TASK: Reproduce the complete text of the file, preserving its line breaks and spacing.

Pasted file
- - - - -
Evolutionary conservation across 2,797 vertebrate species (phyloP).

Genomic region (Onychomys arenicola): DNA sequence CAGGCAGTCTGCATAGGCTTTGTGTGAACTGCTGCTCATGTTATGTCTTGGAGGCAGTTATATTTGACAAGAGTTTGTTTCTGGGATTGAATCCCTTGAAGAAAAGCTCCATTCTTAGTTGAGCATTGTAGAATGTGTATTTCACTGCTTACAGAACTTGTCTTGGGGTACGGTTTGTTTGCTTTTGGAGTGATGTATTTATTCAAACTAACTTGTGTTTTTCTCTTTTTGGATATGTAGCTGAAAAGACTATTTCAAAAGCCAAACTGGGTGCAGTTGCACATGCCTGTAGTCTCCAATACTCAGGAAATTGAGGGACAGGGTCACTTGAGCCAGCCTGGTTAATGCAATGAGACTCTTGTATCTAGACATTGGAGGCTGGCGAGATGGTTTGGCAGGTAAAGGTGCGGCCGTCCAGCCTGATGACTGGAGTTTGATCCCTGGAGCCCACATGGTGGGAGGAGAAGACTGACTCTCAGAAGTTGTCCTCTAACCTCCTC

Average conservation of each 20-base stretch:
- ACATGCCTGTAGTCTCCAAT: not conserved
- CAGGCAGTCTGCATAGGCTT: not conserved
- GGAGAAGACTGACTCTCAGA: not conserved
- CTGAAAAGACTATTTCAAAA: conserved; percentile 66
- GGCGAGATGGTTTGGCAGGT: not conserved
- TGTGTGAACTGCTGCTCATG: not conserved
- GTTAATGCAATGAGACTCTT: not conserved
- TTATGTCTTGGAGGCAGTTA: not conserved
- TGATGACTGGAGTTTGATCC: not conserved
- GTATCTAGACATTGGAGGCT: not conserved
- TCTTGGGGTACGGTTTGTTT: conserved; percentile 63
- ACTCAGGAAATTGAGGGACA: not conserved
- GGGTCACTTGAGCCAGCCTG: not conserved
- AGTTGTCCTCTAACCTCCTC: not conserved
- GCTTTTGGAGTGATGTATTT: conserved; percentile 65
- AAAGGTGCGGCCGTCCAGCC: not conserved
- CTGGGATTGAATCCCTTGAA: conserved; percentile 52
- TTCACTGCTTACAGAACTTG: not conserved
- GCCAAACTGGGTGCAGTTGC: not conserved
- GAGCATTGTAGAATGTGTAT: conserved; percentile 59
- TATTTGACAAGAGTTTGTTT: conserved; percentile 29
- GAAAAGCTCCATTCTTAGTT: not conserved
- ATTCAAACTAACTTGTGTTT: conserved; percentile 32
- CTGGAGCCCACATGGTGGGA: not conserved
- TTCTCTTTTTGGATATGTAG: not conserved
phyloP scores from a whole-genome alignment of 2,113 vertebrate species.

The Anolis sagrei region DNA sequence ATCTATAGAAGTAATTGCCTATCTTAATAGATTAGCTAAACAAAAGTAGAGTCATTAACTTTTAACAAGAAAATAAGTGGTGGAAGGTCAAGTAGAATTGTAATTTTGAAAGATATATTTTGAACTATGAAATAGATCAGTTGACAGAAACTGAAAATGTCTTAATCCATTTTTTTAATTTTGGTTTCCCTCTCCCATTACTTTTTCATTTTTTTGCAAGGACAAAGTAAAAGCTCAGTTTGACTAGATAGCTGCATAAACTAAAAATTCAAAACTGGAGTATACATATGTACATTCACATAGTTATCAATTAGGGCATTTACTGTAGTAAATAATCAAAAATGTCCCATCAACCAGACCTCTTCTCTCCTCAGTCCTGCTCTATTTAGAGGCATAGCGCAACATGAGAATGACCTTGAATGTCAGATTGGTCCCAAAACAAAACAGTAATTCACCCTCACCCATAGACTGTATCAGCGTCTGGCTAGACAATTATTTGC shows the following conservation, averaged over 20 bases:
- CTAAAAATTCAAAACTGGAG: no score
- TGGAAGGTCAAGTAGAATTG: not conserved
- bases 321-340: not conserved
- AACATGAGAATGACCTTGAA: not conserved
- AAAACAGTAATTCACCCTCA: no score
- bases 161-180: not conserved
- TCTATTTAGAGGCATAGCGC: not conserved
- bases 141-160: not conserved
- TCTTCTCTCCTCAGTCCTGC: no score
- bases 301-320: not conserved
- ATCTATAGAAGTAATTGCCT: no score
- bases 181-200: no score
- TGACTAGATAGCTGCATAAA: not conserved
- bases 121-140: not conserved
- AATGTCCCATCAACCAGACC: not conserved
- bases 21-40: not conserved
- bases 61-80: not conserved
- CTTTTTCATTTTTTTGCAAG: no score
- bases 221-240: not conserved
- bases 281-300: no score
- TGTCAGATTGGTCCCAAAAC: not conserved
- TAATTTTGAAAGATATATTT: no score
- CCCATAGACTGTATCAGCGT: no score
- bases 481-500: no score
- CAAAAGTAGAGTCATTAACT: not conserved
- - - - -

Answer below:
Evolutionary conservation across 2,797 vertebrate species (phyloP).

Genomic region (Onychomys arenicola): DNA sequence CAGGCAGTCTGCATAGGCTTTGTGTGAACTGCTGCTCATGTTATGTCTTGGAGGCAGTTATATTTGACAAGAGTTTGTTTCTGGGATTGAATCCCTTGAAGAAAAGCTCCATTCTTAGTTGAGCATTGTAGAATGTGTATTTCACTGCTTACAGAACTTGTCTTGGGGTACGGTTTGTTTGCTTTTGGAGTGATGTATTTATTCAAACTAACTTGTGTTTTTCTCTTTTTGGATATGTAGCTGAAAAGACTATTTCAAAAGCCAAACTGGGTGCAGTTGCACATGCCTGTAGTCTCCAATACTCAGGAAATTGAGGGACAGGGTCACTTGAGCCAGCCTGGTTAATGCAATGAGACTCTTGTATCTAGACATTGGAGGCTGGCGAGATGGTTTGGCAGGTAAAGGTGCGGCCGTCCAGCCTGATGACTGGAGTTTGATCCCTGGAGCCCACATGGTGGGAGGAGAAGACTGACTCTCAGAAGTTGTCCTCTAACCTCCTC

Average conservation of each 20-base stretch:
- ACATGCCTGTAGTCTCCAAT: not conserved
- CAGGCAGTCTGCATAGGCTT: not conserved
- GGAGAAGACTGACTCTCAGA: not conserved
- CTGAAAAGACTATTTCAAAA: conserved; percentile 66
- GGCGAGATGGTTTGGCAGGT: not conserved
- TGTGTGAACTGCTGCTCATG: not conserved
- GTTAATGCAATGAGACTCTT: not conserved
- TTATGTCTTGGAGGCAGTTA: not conserved
- TGATGACTGGAGTTTGATCC: not conserved
- GTATCTAGACATTGGAGGCT: not conserved
- TCTTGGGGTACGGTTTGTTT: conserved; percentile 63
- ACTCAGGAAATTGAGGGACA: not conserved
- GGGTCACTTGAGCCAGCCTG: not conserved
- AGTTGTCCTCTAACCTCCTC: not conserved
- GCTTTTGGAGTGATGTATTT: conserved; percentile 65
- AAAGGTGCGGCCGTCCAGCC: not conserved
- CTGGGATTGAATCCCTTGAA: conserved; percentile 52
- TTCACTGCTTACAGAACTTG: not conserved
- GCCAAACTGGGTGCAGTTGC: not conserved
- GAGCATTGTAGAATGTGTAT: conserved; percentile 59
- TATTTGACAAGAGTTTGTTT: conserved; percentile 29
- GAAAAGCTCCATTCTTAGTT: not conserved
- ATTCAAACTAACTTGTGTTT: conserved; percentile 32
- CTGGAGCCCACATGGTGGGA: not conserved
- TTCTCTTTTTGGATATGTAG: not conserved
phyloP scores from a whole-genome alignment of 2,113 vertebrate species.

The Anolis sagrei region DNA sequence ATCTATAGAAGTAATTGCCTATCTTAATAGATTAGCTAAACAAAAGTAGAGTCATTAACTTTTAACAAGAAAATAAGTGGTGGAAGGTCAAGTAGAATTGTAATTTTGAAAGATATATTTTGAACTATGAAATAGATCAGTTGACAGAAACTGAAAATGTCTTAATCCATTTTTTTAATTTTGGTTTCCCTCTCCCATTACTTTTTCATTTTTTTGCAAGGACAAAGTAAAAGCTCAGTTTGACTAGATAGCTGCATAAACTAAAAATTCAAAACTGGAGTATACATATGTACATTCACATAGTTATCAATTAGGGCATTTACTGTAGTAAATAATCAAAAATGTCCCATCAACCAGACCTCTTCTCTCCTCAGTCCTGCTCTATTTAGAGGCATAGCGCAACATGAGAATGACCTTGAATGTCAGATTGGTCCCAAAACAAAACAGTAATTCACCCTCACCCATAGACTGTATCAGCGTCTGGCTAGACAATTATTTGC shows the following conservation, averaged over 20 bases:
- CTAAAAATTCAAAACTGGAG: no score
- TGGAAGGTCAAGTAGAATTG: not conserved
- bases 321-340: not conserved
- AACATGAGAATGACCTTGAA: not conserved
- AAAACAGTAATTCACCCTCA: no score
- bases 161-180: not conserved
- TCTATTTAGAGGCATAGCGC: not conserved
- bases 141-160: not conserved
- TCTTCTCTCCTCAGTCCTGC: no score
- bases 301-320: not conserved
- ATCTATAGAAGTAATTGCCT: no score
- bases 181-200: no score
- TGACTAGATAGCTGCATAAA: not conserved
- bases 121-140: not conserved
- AATGTCCCATCAACCAGACC: not conserved
- bases 21-40: not conserved
- bases 61-80: not conserved
- CTTTTTCATTTTTTTGCAAG: no score
- bases 221-240: not conserved
- bases 281-300: no score
- TGTCAGATTGGTCCCAAAAC: not conserved
- TAATTTTGAAAGATATATTT: no score
- CCCATAGACTGTATCAGCGT: no score
- bases 481-500: no score
- CAAAAGTAGAGTCATTAACT: not conserved